Huawei is spending a bomb to improve its 5G patent portfolio.
The outfit said that it wants to spend $600 million on 5G wireless research and development from 2013 to 2018.
But speaking to reporters at the Mobile World Congress in Barcelona yesterday, Huawei Chief Executive Ken Hu said that 5G research spending was likely to rise, without giving specific figures.
Huawei was Europe’s seventh-largest patent filer in 2014, up from 13th the previous year, according a report published last week by the European Patent Office (EPO). It was granted 493 patents by the European agency in 2014, although they were not all 5G related.
5G is supposed to be the next big thing, promises superfast internet speeds, broader network coverage and peace in our lunchtime.
It is also expected to be the driver to hook up objects to the internet from cars to health monitoring devices or the internet of things. The commercial launch of 5G is expected to begin in 2020.
“We have made quite a large number of technology innovations and breakthroughs,” Hu, deputy chairman and ‘rotating’ chief executive of Huawei, said.
These give Huawei a stronger position in terms of intellectual property, he said.
Hu urged cooperation among telecom operators, equipment makers and other industries to agree on a single set of standards for 5G technology to ensure a global market.
University of Surrey researchers working on 5G mobile broadband claim to have broken the transfer speed limit of 1Tbps (Terabits per second).
Normally when people talk about 5G they are happen to hint at speeds of 10Gbps to 50Gbps (Gigabits per second). Samsung managed 7.5Gbps in a car moving at 60MPH over a distance of 4.35km and using the 28GHz radio spectrum band.
The Surrey test said that its performance was managed over 100 metres via new transmitters and receivers.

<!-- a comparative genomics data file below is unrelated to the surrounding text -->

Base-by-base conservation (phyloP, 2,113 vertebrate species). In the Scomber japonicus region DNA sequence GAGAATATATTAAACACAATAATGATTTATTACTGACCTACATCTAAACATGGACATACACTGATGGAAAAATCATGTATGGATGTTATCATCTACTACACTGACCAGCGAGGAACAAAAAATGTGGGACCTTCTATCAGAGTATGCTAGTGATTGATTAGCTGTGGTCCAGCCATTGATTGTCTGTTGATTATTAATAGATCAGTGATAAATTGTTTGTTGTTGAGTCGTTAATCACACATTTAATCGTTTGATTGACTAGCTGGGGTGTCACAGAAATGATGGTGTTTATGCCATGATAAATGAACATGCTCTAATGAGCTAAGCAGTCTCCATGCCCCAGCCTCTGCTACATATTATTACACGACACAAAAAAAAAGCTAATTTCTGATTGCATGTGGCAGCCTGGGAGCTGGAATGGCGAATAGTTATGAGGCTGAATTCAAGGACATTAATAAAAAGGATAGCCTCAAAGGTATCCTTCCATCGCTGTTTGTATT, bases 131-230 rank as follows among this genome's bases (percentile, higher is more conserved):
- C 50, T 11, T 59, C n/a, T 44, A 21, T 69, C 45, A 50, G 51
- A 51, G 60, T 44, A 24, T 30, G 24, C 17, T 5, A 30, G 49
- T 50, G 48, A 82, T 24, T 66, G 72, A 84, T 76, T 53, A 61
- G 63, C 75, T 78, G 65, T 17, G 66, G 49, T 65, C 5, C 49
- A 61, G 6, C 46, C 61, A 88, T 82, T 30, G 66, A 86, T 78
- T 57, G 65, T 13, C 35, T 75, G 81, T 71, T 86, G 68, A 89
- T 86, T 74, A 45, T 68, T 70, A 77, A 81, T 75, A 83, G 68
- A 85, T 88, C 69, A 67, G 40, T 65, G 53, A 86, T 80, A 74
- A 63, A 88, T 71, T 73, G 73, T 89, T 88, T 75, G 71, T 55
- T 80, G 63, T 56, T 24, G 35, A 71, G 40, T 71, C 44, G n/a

The plan is to take the technology outside of the lab for testing between 2016 and 2017, which would be followed by a public demo in early 2018.
Professor Rahim Tafazolli, who leads the project said that the technique is independent of centre frequency whether mm wave or below 6GHz.
“It is a new detector that works really well in environments where there is a lot of interference I.e dense cells (for example cells of ~100m) and cells with lots of interfering antennas like massive MIMO. The indicated rate was measured in 100MHz of bandwidth.”
While most people haven’t even moved to 4G phone networks yet, manufacturers are already talking about standards for the next faster generation of 5G phones.
Major vendors are engaging with the formal standards process, according to ABI Research. Those include Alcatel-Lucent, Ericsson, Huawei, Intel, Qualcomm, Samsung, mobile operators and academic bodies.
Research director Philip Solis sad: “These companies are all waving their 5G flags, although 5G definitions and visions remain very vague. But this is not merely marketing. These companies are most certainly putting a stake in the ground that will leverage their, work, competitive strengths, and, most crucially, patents.”
He said that Qualcomm in particular is keeping its head low, but other vendors such as Apple and Google are getting actively involved.
Solis said that efforts by vendors to use their patents will be fiercer than for 4G.
But despite the competitive edge, Solis said that companies are working together “so the standardisation process can hit the ground running”.
Consumers and carriers are slowly but surely transitioning to 4G and the hunger for high speed broadband on the go is transforming the way we use our clever mobile devices, including traditional kit like notebooks. Earlier this week Samsung announced its first 5G milestone, proudly telling the world that 1Gbps 5G is coming by 2020.